The most significant problem occurred on slopes. Climbing the slope was much harder in these shoes. I had to take several segments on all fours to scramble up. Grabbing trees and other handholds became much more important. On the way back down, despite taking the exact same route, my feet went out from under me and I fell on my butt four different times.

I experienced mild to moderate ankle stiffness that evening and the next morning, similar to the results from the Road Test.

Interpretation

The first conclusion to draw from this comparison is that if I plan to go off-road on my hike I can’t mess around with laces.

The second conclusion is that padded athletic shoes perform like crap on slopes and uneven ground. My first thought with the sliding and falling on the slope was to check the treads of both shoes. Maybe I was just getting better traction with the Maddens?

No way. The Maddens, made with minimum treads in the first place, have been worn almost totally smooth. The Chucks however have thick, deep treads and they’re practically pristine. If the game was “who can stop quickest on ice or sand,” Chuck would win every time.

So we can’t blame traction for the problems on the hill. Given such near-identical conditions, I have to blame the different design of the shoe. When your feet are already coming down on an angle they don’t need an additional angle built into their heels. And when they need to turn, stretch and twist to accommodate rough terrain, they shouldn’t be forced into a set position for every step.  In these conditions the padded shoes work against the body.

Remember though that on the level Road Course the padded shoes actually performed slightly better. Although there’s still one test to go I already find myself asking: is there any way to reconcile the pros and cons of both designs into a single shoe?

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Adventure Prep, The Great Adventure

Shoe Comparison: 6.5 Mile Walk on Roads

When you’re walking 7,000 miles the shoes on your feet make a big difference.

In December I appealed to Rogue Priest readers for their advice on footwear. The choice is which theory to side with: conventional advice that highly engineered, thickly padded athletic shoes are best, or the controversial claim that such padding only weakens the foot and increases likelihood of injury.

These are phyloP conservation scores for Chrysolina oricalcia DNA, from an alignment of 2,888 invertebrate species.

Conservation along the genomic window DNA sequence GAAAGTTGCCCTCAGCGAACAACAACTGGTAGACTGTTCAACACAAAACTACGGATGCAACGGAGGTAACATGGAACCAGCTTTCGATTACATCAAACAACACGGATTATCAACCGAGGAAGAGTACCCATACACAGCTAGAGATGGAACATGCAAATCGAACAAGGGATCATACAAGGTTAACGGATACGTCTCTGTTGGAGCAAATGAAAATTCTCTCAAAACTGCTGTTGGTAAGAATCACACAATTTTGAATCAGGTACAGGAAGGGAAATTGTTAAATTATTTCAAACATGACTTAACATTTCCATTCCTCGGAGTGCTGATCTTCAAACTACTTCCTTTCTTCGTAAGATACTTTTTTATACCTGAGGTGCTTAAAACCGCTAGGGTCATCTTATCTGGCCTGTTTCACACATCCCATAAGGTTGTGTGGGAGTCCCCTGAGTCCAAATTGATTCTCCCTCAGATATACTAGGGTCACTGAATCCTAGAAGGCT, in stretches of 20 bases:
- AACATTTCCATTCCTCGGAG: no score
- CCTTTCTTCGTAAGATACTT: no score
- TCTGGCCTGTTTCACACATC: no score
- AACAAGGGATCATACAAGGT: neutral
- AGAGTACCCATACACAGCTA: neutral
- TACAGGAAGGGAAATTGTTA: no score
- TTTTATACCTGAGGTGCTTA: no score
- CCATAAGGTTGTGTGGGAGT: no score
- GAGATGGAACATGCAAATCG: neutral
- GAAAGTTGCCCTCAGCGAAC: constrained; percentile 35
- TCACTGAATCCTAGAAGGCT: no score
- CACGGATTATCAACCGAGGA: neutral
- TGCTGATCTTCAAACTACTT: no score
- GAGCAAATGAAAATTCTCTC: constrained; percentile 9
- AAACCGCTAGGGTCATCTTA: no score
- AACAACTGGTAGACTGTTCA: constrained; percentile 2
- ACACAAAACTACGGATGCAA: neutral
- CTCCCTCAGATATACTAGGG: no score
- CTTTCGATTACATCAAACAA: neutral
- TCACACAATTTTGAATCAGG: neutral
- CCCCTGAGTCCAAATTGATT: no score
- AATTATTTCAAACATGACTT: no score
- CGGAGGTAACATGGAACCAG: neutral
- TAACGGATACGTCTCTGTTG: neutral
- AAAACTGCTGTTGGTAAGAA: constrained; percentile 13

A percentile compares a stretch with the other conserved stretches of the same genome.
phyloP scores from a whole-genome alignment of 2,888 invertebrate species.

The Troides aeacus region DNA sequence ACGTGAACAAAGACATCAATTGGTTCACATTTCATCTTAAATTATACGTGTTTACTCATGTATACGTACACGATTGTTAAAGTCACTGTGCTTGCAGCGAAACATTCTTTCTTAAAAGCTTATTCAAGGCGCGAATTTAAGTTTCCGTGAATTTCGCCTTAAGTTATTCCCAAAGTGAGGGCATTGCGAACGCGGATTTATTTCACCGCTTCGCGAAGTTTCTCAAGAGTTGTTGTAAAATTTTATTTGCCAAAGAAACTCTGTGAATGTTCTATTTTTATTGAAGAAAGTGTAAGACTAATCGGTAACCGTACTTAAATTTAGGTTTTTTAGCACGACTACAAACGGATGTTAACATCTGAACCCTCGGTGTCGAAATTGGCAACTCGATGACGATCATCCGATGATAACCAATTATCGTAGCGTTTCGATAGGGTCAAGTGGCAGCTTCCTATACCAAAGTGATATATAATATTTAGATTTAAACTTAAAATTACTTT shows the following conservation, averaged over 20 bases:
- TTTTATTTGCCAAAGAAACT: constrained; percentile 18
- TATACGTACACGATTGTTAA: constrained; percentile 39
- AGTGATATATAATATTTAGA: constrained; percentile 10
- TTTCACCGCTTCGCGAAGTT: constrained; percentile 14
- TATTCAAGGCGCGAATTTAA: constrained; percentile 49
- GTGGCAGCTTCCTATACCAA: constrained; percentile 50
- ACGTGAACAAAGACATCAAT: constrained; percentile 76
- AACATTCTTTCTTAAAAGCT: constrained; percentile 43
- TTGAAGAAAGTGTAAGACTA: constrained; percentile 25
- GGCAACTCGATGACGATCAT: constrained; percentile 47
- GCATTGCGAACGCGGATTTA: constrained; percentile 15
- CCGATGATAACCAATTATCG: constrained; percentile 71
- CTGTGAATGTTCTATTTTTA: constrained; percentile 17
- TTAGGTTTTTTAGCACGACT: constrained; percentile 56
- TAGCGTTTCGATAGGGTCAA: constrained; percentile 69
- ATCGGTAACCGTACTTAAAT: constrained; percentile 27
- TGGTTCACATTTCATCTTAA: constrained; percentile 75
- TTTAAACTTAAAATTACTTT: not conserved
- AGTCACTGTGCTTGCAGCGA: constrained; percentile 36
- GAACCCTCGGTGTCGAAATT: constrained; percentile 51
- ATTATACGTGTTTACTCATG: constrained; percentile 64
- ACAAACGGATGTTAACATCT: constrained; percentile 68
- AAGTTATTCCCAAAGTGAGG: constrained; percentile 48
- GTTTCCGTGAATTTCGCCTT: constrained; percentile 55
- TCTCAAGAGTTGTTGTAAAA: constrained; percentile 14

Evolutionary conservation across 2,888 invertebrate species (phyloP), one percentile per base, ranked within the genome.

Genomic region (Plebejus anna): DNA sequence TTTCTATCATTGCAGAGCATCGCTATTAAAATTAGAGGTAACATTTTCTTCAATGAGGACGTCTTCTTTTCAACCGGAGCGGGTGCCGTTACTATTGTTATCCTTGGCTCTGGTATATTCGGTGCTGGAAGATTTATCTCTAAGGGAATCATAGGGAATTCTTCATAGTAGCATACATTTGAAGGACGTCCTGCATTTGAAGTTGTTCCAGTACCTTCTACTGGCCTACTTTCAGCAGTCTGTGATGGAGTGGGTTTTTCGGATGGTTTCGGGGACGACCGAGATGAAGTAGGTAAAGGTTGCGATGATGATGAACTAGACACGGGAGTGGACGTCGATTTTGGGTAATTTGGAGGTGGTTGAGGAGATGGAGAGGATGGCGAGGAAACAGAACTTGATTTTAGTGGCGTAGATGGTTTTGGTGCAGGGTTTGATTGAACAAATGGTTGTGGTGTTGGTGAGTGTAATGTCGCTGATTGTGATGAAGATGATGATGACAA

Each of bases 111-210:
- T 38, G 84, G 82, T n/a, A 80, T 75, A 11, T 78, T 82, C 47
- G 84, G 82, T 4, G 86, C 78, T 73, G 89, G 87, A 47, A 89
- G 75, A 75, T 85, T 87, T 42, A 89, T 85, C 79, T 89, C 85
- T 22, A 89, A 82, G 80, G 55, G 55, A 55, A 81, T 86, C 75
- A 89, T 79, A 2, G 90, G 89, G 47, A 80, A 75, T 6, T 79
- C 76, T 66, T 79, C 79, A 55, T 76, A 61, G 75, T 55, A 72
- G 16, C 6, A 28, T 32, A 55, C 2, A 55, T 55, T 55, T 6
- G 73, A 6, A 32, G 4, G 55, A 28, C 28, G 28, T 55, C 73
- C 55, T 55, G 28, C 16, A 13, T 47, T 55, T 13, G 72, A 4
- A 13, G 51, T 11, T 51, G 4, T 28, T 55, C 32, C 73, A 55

There’s no firm scientific data to give either side a knockout victory, so personal experience is all I have to go on. After listening carefully to all the great advice you guys gave me, I decided to buy some shoes and run some experiments.

Method

I have no means to conduct a large-scale scientific test. I can however try out two different pairs of shoes under controlled conditions to see how my own body reacts to each.

I developed three different courses to use to test my shoes:

  • Road Course: 6.5 mile loop on asphalt roads, mostly level, some slight hills. Walking.
  • Off-Road Course: Fixed course of unknown length with a mix of asphalt roads, soft foot trails and complete off-roading in thick forest. Includes 300 foot off-road hill ascent and descent. Walking.
  • Jogging Course: Approximate 3/4 mile course on level asphalt road. Jogging.

The plan is to complete each course twice under virtually identical conditions except for the difference in shoes. I’ll put several off-days of just light walking in between each session, so that the aftermath of one won’t affect the other. I especially want to pay attention to how my ankle feels afterward and the following day.

So far I’ve completed the Road Course.

The Contenders

In the No-Padding Corner: Steve Madden canvas shoes. These shoes feature flat, thin soles with essentially no padding. The construction is sturdy with suede trim. While by no means flimsy, I can’t imagine a thinner shoe without going to Vibrams.